Ulpanim on a variety of levels can be found in Modi’in, although someone needing a more advanced class will need to travel to Tel Aviv, nearby Chashmonaim, or Jerusalem.
Each month, a variety of social activities in English organized by the city’s Klita Department for Olim. These activities include lectures on banking, medical aid, job search, Israeli and Jewish history, day trips and parties relating to the Jewish holidays.
For children who are new Olim in grades 1-6 participate in a childrens’ Olim Ulpan provided at the Avnei Hachoshen Mamad primary school in the Hamagenim area. The children receive an intense 4-5 month Ulpan. Once the Ulpan finishes, the decision to leave the children in Avnei Hachoshen or integrate them into schools in their neighborhoods’ is made together with their parents. All the children will receive additional Ulpan hours until the end of the school year.
In the afternoon there is a Merkaz Limud Study Center, enrichment program for children in grades 1-6, to help with Hebrew, homework and social activities.
7-11 graders can travel to the Teen Ulpan in Jerusalem.
Modi’in Olim Center and Ulpan
Address: Irusim 29, Reut
Front desk: Meital Yishayahu, 08-653-6685
Anglo Olim Coordinator: Sarah Minzer: 08-6536684 and Shulamit Resnick:08-6104331
Amenities / Services
As a major city, Modi’in offers extensive shopping opportunities and residents do not have to leave their city to shop for food, furniture, toys, clothing, household goods, books or religious articles.
The city has a bowling alley, two movie theaters as well as a Cultural Hall which seats 600 people. There is also an Adult Study Center, which provides enrichment courses and Open University options. The city’s cultural department offers films, theater, and musical groups.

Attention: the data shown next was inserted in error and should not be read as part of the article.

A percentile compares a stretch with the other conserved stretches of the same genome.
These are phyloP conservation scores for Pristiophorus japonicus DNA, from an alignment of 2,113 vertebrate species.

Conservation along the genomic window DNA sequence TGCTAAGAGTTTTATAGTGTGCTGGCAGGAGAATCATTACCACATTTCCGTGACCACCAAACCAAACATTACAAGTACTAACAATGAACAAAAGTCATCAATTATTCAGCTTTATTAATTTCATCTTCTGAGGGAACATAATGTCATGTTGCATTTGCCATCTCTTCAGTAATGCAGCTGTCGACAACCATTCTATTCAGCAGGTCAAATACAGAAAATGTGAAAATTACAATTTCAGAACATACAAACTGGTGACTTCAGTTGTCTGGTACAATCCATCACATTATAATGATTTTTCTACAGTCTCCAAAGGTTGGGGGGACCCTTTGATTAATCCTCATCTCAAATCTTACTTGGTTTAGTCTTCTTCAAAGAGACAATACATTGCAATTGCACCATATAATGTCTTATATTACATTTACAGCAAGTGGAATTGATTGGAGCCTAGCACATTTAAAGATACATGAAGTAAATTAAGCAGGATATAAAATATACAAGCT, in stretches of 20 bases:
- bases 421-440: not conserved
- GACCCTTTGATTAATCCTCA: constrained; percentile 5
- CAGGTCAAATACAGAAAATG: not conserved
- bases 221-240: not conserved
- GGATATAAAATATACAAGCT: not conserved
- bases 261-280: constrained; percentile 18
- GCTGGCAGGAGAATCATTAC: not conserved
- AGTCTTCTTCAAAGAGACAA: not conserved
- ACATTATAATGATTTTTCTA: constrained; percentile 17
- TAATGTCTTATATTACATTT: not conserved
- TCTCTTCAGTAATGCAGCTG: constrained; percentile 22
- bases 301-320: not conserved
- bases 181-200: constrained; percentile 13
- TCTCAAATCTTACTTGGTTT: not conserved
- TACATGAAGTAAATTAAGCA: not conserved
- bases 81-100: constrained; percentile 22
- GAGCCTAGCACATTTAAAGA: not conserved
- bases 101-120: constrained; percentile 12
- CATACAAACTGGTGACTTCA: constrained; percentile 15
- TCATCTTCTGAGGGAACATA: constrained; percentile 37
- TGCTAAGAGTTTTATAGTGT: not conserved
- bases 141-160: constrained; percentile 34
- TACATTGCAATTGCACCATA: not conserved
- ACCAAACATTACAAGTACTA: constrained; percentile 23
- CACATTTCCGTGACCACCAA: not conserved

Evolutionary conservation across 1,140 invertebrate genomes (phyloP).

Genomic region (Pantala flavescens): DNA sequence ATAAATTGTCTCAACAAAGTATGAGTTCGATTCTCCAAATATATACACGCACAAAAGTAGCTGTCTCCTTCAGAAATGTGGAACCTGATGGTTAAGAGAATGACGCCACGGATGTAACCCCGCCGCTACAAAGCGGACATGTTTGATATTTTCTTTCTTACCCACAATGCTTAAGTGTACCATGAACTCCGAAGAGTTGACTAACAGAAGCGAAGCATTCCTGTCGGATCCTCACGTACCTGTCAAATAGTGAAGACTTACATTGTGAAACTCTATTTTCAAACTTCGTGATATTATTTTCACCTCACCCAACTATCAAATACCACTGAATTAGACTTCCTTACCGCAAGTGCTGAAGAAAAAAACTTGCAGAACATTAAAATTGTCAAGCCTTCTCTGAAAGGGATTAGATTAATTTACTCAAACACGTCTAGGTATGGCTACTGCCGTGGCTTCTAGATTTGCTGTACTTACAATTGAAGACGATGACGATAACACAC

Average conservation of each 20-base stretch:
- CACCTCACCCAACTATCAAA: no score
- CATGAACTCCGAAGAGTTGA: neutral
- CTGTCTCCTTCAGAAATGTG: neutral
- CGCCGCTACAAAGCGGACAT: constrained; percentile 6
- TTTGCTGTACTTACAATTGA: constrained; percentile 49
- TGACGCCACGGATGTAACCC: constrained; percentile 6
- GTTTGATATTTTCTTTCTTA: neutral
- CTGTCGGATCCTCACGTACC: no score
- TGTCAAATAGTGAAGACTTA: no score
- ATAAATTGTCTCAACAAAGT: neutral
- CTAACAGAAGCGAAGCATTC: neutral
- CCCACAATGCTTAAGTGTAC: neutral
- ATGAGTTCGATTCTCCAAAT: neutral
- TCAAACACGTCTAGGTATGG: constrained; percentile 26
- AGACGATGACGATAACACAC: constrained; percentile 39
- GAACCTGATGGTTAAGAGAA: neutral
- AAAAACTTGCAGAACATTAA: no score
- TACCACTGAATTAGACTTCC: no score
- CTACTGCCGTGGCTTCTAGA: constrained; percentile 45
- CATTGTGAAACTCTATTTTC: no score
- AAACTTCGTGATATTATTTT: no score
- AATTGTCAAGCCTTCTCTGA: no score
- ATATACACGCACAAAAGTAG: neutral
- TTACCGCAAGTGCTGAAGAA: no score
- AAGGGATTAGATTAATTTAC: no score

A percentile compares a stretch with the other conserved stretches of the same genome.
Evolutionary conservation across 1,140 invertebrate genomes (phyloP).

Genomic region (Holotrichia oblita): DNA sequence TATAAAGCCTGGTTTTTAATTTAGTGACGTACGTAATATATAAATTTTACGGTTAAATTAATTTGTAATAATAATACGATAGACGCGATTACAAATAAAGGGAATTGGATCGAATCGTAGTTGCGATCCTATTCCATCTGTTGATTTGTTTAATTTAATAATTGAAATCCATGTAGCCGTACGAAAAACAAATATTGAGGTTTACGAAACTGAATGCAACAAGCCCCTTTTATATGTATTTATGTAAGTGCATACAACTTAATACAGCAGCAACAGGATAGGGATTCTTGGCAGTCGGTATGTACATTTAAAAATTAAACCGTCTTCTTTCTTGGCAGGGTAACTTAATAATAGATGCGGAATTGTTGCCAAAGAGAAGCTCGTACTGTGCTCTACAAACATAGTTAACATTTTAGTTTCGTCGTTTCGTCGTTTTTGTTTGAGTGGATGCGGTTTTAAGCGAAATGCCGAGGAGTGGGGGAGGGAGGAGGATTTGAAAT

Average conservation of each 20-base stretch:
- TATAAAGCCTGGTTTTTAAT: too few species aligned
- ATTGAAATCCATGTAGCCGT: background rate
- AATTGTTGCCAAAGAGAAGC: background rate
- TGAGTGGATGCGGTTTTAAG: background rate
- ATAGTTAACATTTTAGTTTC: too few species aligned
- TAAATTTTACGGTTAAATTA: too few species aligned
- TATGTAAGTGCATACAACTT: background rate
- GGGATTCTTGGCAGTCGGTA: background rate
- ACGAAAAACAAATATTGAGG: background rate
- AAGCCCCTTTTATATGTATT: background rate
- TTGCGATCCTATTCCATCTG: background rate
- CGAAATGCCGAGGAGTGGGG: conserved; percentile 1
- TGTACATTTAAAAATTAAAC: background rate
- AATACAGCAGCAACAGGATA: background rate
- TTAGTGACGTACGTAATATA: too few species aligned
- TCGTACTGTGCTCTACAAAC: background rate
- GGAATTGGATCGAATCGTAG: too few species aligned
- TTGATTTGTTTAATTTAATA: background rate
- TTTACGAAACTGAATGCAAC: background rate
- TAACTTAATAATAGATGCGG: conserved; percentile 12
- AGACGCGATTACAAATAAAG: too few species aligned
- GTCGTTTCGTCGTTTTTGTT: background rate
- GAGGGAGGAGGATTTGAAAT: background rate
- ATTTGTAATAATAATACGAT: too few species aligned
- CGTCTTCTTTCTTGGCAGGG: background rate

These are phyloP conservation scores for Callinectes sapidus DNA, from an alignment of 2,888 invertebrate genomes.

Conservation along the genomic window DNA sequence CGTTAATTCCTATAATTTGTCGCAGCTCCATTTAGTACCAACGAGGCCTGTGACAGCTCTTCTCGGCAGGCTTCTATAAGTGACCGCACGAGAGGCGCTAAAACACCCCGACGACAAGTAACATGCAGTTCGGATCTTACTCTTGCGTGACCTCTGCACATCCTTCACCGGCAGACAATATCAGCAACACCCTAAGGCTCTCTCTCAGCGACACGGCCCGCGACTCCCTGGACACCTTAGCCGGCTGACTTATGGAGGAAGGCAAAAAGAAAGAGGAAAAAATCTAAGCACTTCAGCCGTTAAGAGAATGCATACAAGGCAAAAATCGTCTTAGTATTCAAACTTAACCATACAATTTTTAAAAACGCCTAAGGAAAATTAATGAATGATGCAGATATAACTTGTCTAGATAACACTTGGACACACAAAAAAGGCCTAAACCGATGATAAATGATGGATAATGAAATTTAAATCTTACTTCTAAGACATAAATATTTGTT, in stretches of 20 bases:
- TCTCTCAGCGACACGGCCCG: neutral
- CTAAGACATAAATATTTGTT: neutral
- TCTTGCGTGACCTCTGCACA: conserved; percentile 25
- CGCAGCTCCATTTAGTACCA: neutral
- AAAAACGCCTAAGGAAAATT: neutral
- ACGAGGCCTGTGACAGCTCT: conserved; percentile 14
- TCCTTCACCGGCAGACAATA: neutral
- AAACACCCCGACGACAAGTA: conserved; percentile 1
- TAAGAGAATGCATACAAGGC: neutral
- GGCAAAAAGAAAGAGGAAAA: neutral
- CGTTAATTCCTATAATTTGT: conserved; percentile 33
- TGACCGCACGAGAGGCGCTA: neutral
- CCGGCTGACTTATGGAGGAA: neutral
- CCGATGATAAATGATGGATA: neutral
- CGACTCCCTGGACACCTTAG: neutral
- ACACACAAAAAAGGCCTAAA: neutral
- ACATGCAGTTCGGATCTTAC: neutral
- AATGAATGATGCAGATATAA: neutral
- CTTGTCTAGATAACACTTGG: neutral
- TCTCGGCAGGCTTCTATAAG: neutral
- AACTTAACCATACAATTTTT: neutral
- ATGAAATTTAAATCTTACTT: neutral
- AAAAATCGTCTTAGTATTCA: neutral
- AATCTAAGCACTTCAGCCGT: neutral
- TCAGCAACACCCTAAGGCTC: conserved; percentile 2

In Modi’in and the surrounding area there are approximately fifty restaurants, from upscale eateries to fast food and cafes. Many are kosher, some are not.
Banks Leumi, Mizrachi, and HaPoalim all have branches in Modi’in. All Kupot Holim (health-care providers) have clinics in Modi’in and physicians in virtually all specialty areas see patients in the city. Modi’in also has a branch of Terem, a 24 hour center for emergency medical care. When a hospital care is needed, residents generally travel to Jerusalem, Tel Aviv, or Ramle.
Bituach Leumi is also located there.
The city was designed with large green-spaces comprising fifty percent of the area within Modi’in’s city limits. Park Anabe, a community park, offers paddle boating, a man made lake, walking and bike trails and more. There is also a municipal pool and sports complex.
The city hosts Israel’s largest extreme park, a 2,600 meter skate and bike recreational facility.
The ModiinApp is a resource for information about local businesses, events, deals, etc.
Community and Religious Life
Modi’in residents note that, for a city, Modi’in has true community feeling. There is an active community support network, and a range of opportunities for community involvement. The city has an active community center, as well as a cultural center which offers a wide range of events.
The Orthodox synagogues come in all varieties, including Ashkenazi, Sefardi, and Yemenite. There is also an active Conservative congregation called Yedid Nefesh, an Egalitarian congregation, and a Reform congregation called Yozma.
Modi’in’s two Chief Rabbis and other rabbinical teachers who live in the city offer a variety of Torah classes to city residents throughout the week and on Shabbat. In addition, the Emunah organization sponsors a Beit Midrash learning program for women in the mornings.
The hesder yeshiva is very involved in community life.
Modi’in has a well-developed and well-funded public library system. English and Hebrew books can be borrowed from school libraries and at the library’s main branch.
Shvatim (N. Buchman), Moriah (S.Buchman), Masuah (Givat C), Haniviim & Hamaginim (Shimshoni), Avnei Chen(Kaiser), Nachalim (Malibu & Emek Hachula), and Hakramim (Tzipor).